Up and downs in the Pyrenees
The high mountains begin with a very intriguing stage that trundles towards the Pyrenees with hardly a moment to concern even the poorest climber but packs a real punch in its final quarter in the shape of two of what the Tour likes to call its '21st-century climbs'. The key action should begin when the race reaches the steepest ramps of the Col de Pailhères, the 'roof' of this year's race at 2,001m. Averaging 8 per cent, it's tough but potentially made more so because it appears with no foothills to warm up on, so anyone off the pace on the Pailhères could end up having a very bad day indeed. From the summit, there are only 28km to the finish of which 20km are a fast descent. At the foot in Ax-les-Thermes there's no chance to make up lost ground as the road heads quickly onto the final climb, made famous by Carlos Sastre's dummy-sucking win in 2003. Again, the average is about 8 per cent. With only 8km to the summit, the main action is likely as soon as the GC contenders hit the climb.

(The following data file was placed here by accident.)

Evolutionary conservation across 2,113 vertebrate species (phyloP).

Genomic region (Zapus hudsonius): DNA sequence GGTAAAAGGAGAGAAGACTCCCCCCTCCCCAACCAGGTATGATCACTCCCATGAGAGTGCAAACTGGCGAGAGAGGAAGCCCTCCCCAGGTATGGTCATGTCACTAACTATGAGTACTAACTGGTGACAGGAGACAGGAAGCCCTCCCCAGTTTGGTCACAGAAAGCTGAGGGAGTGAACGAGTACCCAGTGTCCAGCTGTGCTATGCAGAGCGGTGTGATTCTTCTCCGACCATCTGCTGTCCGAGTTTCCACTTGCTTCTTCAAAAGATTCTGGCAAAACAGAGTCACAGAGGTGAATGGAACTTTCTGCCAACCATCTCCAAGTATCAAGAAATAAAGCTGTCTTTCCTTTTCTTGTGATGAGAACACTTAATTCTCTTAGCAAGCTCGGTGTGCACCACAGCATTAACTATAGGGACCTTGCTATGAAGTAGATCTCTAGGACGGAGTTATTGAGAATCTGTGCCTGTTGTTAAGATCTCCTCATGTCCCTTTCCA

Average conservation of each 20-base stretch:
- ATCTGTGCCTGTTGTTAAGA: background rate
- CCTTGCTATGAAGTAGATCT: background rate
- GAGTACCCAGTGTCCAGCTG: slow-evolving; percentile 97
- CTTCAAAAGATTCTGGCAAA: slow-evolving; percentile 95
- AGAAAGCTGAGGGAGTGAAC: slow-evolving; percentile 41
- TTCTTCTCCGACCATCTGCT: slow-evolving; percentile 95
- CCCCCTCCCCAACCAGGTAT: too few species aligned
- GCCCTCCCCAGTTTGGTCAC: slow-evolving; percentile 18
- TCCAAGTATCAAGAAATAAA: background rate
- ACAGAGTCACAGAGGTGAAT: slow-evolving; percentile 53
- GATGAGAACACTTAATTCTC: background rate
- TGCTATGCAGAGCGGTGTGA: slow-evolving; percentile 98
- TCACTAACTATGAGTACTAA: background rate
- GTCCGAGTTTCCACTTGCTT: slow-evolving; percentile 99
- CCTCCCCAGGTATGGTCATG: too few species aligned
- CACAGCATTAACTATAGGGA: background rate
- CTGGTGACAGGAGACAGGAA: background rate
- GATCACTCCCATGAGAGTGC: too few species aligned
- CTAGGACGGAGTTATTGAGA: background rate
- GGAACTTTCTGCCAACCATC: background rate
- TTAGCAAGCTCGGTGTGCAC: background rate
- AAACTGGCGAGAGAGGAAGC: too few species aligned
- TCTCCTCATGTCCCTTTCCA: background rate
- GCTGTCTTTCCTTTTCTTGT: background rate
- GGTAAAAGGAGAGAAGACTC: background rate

Today the riders get to test their climbing legs but with two major ascents in the final 50km, the stage has a serious sting in its tail.
Nicolas Portal: "This Tour comes in two halves. The first half is all about not losing. The second is about winning.
"This stage could catch some riders out because of the sudden change of rhythm after 120 pretty flat kilometres. The Pailhères is long and it rises for more than the 15km on the official profile."
In 2010, the last occasion when the race crossed the Pailhères and finished at Ax 3 Domaines, victory went to AG2R's Christophe Riblon, who was the only rider from the day's big break to hold off the big guns. Yellow jersey Andy Schleck and rival Alberto Contador stuck close to each other, 'playing poker' as Schleck put it.
Maps and profiles courtesy of ASO